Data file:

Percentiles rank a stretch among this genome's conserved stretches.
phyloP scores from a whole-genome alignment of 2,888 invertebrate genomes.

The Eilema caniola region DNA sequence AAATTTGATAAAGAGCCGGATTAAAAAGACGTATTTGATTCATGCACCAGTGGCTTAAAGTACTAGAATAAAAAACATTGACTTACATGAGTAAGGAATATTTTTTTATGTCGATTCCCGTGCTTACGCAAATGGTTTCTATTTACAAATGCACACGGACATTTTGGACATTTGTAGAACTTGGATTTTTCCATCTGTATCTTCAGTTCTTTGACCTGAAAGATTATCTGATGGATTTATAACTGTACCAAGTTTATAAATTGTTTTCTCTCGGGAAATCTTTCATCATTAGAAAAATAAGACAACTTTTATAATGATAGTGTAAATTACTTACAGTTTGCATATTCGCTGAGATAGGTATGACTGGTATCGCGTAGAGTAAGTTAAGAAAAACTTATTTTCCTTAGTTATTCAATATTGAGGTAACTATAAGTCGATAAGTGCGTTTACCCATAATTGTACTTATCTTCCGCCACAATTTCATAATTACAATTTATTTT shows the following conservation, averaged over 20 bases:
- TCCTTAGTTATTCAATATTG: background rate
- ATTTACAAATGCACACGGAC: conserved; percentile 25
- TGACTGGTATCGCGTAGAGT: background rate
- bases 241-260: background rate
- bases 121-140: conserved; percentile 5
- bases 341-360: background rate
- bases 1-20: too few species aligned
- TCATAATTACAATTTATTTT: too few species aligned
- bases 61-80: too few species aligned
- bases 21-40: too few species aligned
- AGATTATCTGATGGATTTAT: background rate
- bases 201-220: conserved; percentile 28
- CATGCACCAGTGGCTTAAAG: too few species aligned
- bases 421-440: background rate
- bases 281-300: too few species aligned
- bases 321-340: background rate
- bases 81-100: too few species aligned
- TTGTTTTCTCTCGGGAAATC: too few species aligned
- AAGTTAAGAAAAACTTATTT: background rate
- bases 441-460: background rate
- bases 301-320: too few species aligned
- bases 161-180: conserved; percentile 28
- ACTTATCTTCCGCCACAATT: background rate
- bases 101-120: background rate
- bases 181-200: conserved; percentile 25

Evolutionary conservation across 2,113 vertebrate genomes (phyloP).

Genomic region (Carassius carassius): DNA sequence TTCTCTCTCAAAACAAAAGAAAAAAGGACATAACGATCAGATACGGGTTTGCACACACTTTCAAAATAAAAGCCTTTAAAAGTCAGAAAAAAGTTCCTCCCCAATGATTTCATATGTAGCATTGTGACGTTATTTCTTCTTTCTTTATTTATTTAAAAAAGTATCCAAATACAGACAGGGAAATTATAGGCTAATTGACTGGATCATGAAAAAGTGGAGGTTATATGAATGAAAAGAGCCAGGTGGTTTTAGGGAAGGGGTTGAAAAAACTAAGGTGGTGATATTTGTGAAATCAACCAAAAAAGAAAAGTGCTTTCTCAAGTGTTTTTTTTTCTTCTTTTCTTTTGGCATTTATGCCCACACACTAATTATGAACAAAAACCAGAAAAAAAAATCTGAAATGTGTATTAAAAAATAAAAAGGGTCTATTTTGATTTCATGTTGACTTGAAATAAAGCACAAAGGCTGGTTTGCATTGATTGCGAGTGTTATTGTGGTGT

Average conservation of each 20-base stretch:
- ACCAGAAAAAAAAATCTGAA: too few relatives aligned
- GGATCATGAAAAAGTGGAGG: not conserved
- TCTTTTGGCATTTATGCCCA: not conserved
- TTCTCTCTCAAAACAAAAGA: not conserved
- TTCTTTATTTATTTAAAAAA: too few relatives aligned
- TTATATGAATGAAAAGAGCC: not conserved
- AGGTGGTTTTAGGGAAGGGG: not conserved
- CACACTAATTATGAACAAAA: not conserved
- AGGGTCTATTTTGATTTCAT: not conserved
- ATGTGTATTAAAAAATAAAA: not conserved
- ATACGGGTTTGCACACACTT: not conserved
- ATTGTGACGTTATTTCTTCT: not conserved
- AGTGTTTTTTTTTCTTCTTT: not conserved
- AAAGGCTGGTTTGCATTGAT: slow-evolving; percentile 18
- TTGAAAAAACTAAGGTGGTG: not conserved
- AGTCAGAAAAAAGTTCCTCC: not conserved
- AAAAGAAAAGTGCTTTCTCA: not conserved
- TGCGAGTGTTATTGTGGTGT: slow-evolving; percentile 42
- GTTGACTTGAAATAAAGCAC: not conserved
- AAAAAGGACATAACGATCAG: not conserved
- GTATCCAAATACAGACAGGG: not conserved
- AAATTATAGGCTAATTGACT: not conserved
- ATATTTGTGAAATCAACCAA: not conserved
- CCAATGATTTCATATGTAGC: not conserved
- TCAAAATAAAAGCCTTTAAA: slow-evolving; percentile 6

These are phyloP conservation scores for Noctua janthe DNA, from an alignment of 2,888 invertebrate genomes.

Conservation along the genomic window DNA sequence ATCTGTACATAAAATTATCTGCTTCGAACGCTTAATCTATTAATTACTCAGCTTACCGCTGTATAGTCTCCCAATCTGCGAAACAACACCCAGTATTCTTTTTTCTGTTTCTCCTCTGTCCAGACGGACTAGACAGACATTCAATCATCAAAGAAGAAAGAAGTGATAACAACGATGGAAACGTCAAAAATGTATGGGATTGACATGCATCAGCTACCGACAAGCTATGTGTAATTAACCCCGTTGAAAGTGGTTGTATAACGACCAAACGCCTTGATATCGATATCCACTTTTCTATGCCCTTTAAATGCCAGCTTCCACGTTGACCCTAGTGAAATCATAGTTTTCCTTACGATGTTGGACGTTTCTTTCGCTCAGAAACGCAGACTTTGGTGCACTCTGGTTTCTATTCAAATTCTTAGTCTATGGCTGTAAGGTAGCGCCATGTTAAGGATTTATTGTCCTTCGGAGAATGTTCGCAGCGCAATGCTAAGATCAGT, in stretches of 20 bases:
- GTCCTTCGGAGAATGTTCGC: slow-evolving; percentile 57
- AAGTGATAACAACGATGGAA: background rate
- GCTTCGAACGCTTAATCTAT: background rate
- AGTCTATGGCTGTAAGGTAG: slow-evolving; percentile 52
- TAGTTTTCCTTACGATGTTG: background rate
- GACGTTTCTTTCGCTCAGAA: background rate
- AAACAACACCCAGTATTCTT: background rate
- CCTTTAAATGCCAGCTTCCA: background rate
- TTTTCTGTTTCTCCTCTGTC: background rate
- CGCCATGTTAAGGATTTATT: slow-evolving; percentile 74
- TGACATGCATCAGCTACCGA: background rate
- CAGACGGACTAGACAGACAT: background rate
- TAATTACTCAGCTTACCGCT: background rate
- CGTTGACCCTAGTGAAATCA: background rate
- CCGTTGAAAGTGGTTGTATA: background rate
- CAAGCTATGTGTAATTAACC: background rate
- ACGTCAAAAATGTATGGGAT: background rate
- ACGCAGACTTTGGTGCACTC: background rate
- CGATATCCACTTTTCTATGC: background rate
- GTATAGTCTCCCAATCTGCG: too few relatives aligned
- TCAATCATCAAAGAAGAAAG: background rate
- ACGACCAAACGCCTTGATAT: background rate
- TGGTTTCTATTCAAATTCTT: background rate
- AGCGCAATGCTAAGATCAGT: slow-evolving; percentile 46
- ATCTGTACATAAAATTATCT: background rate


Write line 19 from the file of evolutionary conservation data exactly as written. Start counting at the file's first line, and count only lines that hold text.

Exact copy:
- bases 321-340: background rate